Almost $30 million has been allocated to "chock-a-block" Bay schools in the last four years to help cope with rapidly growing rolls.
Some packed Bay schools have resorted to using existing spaces in novel ways to cope with their growth - one is using its sports shed as a music room and others have used their libraries as temporary classrooms.
Figures released to the Bay of Plenty Times under the Official Information Act show the Ministry of Education allocated more than $29 million in infrastructure funding in the last four years to help schools cater for roll growth.
The figures showed Tauranga schools enrolled so many pupils that they reached almost 100 per cent of their official classroom capacity by the middle of 2018, the most of any city.
As of July 1, 2018, 25,624 students were enrolled in Tauranga schools.
Oropi School principal Andrew King said the funding allowed the school, that had about 320 pupils, to build four extra classrooms.
"Our building capacity has not met the demand at all. Everything is being used up as classrooms at the moment."
King said the school was using its multi-purpose room as a temporary classroom and the PE shed was doubling as a music room.
Roll growth had gradually increased in nine years, but more noticeably in the last four years, as he said an influx of young families had moved to the area.
Omokoroa Point School principal Vicki Knell said the school was funded for three new roll growth classrooms.
"It has been long overdue," she said. "We are chock-a-block. Every class is at full capacity. We will probably have to give up our library towards the end of this year. We simply don't have another space."
Knell said the school was expected to reach 300 pupils this year, and she believed the roll growth was due to a demographic change in Ōmōkoroa and an increase in population.
"There are a lot of new subdivisions and a lot of young families building new homes," she said.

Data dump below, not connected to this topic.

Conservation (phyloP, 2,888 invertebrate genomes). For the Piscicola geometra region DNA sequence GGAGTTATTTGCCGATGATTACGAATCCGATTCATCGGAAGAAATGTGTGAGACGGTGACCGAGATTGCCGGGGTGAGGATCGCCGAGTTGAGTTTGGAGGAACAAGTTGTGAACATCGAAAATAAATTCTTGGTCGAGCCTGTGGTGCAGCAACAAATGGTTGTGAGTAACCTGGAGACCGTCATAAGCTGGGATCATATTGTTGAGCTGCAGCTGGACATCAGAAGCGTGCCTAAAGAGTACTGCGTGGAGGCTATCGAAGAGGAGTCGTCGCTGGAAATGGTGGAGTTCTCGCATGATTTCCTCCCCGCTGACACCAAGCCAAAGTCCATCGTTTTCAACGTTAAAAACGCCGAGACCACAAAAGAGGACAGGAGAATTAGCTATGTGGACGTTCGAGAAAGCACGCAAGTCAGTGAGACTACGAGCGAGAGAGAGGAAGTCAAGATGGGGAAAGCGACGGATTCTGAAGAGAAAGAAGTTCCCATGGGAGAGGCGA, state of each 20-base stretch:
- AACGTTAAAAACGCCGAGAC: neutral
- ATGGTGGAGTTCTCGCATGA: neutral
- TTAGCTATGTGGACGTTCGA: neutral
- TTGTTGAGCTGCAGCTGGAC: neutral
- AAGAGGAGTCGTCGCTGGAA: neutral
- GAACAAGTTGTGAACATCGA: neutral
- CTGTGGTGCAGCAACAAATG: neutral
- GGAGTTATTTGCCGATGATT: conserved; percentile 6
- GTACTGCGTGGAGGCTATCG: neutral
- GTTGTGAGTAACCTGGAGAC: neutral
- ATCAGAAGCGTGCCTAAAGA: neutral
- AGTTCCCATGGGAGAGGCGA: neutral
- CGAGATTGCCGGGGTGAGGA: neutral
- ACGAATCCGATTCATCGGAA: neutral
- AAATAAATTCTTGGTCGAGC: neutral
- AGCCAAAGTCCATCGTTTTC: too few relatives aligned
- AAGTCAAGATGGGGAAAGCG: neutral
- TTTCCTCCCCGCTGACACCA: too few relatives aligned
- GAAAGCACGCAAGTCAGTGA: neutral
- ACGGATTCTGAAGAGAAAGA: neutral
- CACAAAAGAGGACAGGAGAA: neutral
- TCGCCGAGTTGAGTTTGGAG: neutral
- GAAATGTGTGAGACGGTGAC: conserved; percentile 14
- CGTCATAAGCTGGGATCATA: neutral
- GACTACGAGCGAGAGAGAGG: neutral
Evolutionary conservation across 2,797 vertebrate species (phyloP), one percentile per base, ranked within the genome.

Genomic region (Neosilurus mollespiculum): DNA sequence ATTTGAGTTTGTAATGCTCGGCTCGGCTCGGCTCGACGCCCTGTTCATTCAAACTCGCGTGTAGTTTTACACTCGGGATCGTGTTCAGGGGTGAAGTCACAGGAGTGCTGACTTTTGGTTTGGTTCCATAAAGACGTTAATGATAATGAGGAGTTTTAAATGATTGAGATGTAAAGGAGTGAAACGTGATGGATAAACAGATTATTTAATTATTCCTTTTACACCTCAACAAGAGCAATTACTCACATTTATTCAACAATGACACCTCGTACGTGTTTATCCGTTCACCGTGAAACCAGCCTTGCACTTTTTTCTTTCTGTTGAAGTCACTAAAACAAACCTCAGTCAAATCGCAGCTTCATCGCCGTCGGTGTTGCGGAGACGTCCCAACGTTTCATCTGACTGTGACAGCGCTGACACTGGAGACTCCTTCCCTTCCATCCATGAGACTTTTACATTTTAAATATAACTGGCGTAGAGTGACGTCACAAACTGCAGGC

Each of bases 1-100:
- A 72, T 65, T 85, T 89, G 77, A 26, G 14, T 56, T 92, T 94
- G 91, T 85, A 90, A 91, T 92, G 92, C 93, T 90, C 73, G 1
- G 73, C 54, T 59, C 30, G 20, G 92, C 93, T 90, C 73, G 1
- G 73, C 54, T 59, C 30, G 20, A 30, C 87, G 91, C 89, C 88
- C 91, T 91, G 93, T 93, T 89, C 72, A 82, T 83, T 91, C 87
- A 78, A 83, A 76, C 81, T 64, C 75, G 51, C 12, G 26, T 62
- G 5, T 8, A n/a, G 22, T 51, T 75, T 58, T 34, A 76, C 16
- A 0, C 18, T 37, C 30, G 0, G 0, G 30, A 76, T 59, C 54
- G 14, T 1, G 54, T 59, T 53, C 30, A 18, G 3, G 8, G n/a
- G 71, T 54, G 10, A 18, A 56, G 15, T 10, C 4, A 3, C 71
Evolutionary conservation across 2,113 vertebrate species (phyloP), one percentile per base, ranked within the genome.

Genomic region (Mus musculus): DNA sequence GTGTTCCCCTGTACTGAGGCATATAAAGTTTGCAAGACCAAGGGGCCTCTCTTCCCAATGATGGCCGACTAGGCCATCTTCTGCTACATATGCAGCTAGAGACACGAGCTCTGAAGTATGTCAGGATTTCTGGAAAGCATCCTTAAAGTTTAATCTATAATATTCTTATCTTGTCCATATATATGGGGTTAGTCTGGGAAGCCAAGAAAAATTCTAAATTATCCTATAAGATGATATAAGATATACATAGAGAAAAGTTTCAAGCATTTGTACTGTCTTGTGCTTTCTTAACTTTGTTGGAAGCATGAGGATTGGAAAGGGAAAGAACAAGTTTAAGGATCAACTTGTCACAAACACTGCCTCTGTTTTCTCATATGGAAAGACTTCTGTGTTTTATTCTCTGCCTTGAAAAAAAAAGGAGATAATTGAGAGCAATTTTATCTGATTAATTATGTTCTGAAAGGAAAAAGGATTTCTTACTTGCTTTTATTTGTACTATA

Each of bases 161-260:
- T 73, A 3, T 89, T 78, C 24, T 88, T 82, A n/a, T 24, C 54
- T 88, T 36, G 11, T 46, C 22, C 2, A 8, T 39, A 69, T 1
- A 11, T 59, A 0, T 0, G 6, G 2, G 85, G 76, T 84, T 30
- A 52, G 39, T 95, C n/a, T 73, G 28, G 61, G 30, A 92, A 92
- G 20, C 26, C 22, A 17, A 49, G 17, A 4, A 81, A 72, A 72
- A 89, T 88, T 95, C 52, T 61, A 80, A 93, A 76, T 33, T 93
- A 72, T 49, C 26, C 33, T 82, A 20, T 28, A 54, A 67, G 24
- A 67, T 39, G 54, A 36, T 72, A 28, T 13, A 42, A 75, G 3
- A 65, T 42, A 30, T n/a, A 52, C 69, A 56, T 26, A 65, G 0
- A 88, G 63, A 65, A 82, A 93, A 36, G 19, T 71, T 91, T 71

Tauranga Boys' College principal Robert Mangan said the school would soon build a new 12-classroom block.
Mangan said the Government had previously announced $4.5m for nine extra classrooms to cater for roll growth.
"Those nine classrooms have been essential for us to cope with roll growth," he said.
But Mangan said some ageing classrooms would soon be bulldozed and the extra funds would help build 12 extra classrooms.
Matt Simeon of the Western Bay of Plenty Principals' Association said the ministry was taking a proactive approach to cater for Tauranga's future roll growth.
"We are conscious of a growing city and the demands being placed on the infrastructure on our schools," he said.
The Pillans Point School principal said his school had been funded to build six extra classrooms.
"Last year we had a huge number of 5-year-olds enrol," he said. "We have about two families each week come in and want to enrol their children."
Ministry of Education deputy secretary of sector enablement and support Katrina Casey said the ministry's job was to manage school infrastructure by planning for growth and population shifts both in the short and long-term.
"To do this, we consider a range of information including population projections, local council information, enrolment data and how well school properties are utilised," she said.
Casey said the Ministry had developed a draft national education growth plan which identified anticipated location and growth patterns in school children between now and 2030, and identified what should be considered to meet the growth.
Tauranga and the Western Bay were two of six high growth areas nationwide, she said.
More than $81m was allocated for redevelopment in the last four years, with $51.6m funded in the last financial year.
A $47 million Government investment into fixing Otumoetai College's leaky buildings was announced last year.
Principal Russell Gordon said the school was built on a "compromised" site more than 50 years ago.
In 1965, the school was built between two hills partly on a 6m-wide valley that runs diagonally through the current site, he said.
"The weight of the buildings due to roll growth means our buildings are sinking and in the event of an earthquake we would be in dire straits," he said.
The redevelopment will include demolishing and replacing four classroom blocks - 57 teaching spaces - and the school library.